Health Official Admits Faster Action Needed in Salmonella Outbreak

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By Lyndsey Layton

Washington Post Staff Writer
Thursday, February 5, 2009; 4:38 PM

A top federal official acknowledged for the first time today that public health officials were slow to recognize salmonella cases caused by contaminated peanut butter as they spread across the country and that faster action might have been able to contain an outbreak that has so far killed eight people and sickened at least 575 in 43 states.

"We need new laboratory tools, new information tools, computer assisted telephones to bring information together in real-time," said Rear Adm. Ali S. Khan, assistant surgeon general, told the Senate agriculture committee this morning. "We need better investment on the state and local level to make diagnoses more quickly. . . . There are a number of opportunities to shorten this timeline and have cases identified quicker."

Khan was responding to questions posed by Sen. Saxby Chambliss (R-Ga.), who said he did not understand why the first illnesses were reported in early September but it took five months before a recall of the contaminated products was issued.

"You all have got to figure out some way to speed up the process," Chambliss said. "This was a huge breakdown in the system here. A total lack of information sharing between all of our food safety organizations. It's pretty obvious we have to make some major changes."

State health officials in Minnesota and Connecticut were the first who first traced the salmonella illness outbreak to King Nut peanut butter, which was sold to institutions such as nursing homes and schools and was made at a small plant in Blakely, Ga., owned by the Peanut Corporation of America.

In Minnesota, Shirley Mae Almer, 72, died in December after being served peanut butter on toast in a nursing home. "It's shameful a death like this could happen in America," said Sen. Amy Klobuchar (D-Minn.).

In addition to making peanut butter for private labels and institutions, the Blakely plant produced peanut paste and other peanut-containing ingredients that were sold to manufacturers who use them in a wide variety of consumer products, including cakes, crackers, ice cream and even dog biscuits.


Gabrielle Meunier, whose 7-year-old son, Christopher, was hospitalized in Vermont after eating peanut butter crackers contaminated with salmonella, told the committee her agony was magnified by a lack of information from health officials. Christopher ate the crackers Nov. 25, but it wasn't until January, when she stumbled on a news report, that she realized the bacteria came from crackers that were still in her kitchen cabinet.

"I was kept completely in the dark," Meunier said. "I wasn't even aware the FDA was involved. When I tried to call the CDC, they wouldn't even take my call. There were so many time delays. And I had that poison in my house the whole time."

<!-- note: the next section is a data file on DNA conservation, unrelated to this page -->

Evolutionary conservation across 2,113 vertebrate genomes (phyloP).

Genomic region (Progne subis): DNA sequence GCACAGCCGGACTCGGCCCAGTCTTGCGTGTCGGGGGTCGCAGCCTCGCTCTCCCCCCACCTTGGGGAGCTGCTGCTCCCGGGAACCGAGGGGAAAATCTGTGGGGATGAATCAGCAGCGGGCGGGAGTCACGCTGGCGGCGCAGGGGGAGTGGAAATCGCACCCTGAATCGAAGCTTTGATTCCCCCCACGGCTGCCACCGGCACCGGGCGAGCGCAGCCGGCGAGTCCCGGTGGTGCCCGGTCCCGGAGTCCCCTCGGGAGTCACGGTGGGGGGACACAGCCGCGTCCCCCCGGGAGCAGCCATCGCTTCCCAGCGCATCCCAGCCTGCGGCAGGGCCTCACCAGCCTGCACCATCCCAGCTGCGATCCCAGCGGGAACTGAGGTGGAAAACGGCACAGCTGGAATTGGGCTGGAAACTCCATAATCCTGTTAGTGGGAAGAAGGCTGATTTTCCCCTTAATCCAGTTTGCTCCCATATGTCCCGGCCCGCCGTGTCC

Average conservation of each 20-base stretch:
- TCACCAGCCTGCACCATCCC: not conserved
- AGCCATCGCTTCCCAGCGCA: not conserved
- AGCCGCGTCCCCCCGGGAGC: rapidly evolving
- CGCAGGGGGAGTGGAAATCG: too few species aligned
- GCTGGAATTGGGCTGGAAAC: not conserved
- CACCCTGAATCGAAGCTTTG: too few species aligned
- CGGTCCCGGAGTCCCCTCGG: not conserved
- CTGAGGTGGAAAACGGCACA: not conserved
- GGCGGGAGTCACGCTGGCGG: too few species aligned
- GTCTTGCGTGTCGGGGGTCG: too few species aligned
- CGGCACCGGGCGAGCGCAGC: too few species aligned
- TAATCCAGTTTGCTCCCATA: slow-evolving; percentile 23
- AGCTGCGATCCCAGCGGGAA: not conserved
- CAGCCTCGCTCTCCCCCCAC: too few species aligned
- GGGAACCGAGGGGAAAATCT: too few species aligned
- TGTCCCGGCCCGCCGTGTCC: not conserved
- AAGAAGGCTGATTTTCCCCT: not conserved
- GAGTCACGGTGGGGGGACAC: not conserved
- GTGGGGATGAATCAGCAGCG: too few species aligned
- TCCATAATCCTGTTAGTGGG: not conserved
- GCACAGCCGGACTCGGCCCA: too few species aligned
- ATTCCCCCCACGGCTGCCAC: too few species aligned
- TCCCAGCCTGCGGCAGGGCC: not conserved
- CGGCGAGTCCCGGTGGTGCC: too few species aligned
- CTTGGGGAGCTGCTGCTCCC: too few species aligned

Once Minnesota and Connecticut linked the salmonella to King Nut peanut butter, officials at the Food and Drug Administration launched an investigation of the Blakely plant Jan. 7. They found the company had knowingly shipped peanut products that tested positive for salmonella on at least 12 occasions in 2007 and 2008. The company never reported those test results to either state or federal officials because it is not required to do so.

"It seems to me that is a gaping loophole," said Sen. Tom Harkin (D-Iowa), the committee chairman. "A company that does its own testing finds salmonella and doesn't have to report it to the FDA."

The FDA also did not know the company was making peanut butter at the Georgia plant. The last time the FDA inspected the Blakely plant was 2001, when it was blanching and roasting peanuts but not making peanut butter, said Stephen Sundlof of the FDA. In 2006, the FDA contracted with the state of Georgia to perform annual inspections of the facility on its behalf.

The Georgia inspectors never reported any serious problems to the FDA.

When FDA officials went into the plant last month for the first time in five years, however, they found a leaky roof, water stains, poor ventilation, mold, dead roaches, unsanitary equipment as well as four types of salmonella.

That suggests the inspection process was inadequate, Harkin said.

Peanut Corporation of America has another plant in Plainview, Tex., that has been operating unlicensed and uninspected since 2005, according to Texas officials.

The company has recalled all peanut products made at its Georgia plant since Jan. 1, 2007, one of the largest food recalls in history. More than 800 products are on the list. The Justice Department has launched a criminal investigation.

Among the company's customers was the U.S. Agriculture Department, which purchased peanuts and peanut butter from the Blakely plant for distribution to schools in California, Idaho and Minnesota. Agriculture officials said today they are suspending the government's contract with the company and intend to prohibit it from doing business with the federal government for three years.

In addition, Agriculture Secretary Tom Vilsack removed the company's president, Stewart Parnell, from a USDA advisory board on peanut product standards. The board advises the agriculture secretary on quality and handling standards for domestic and imported peanuts marketed in the United States.


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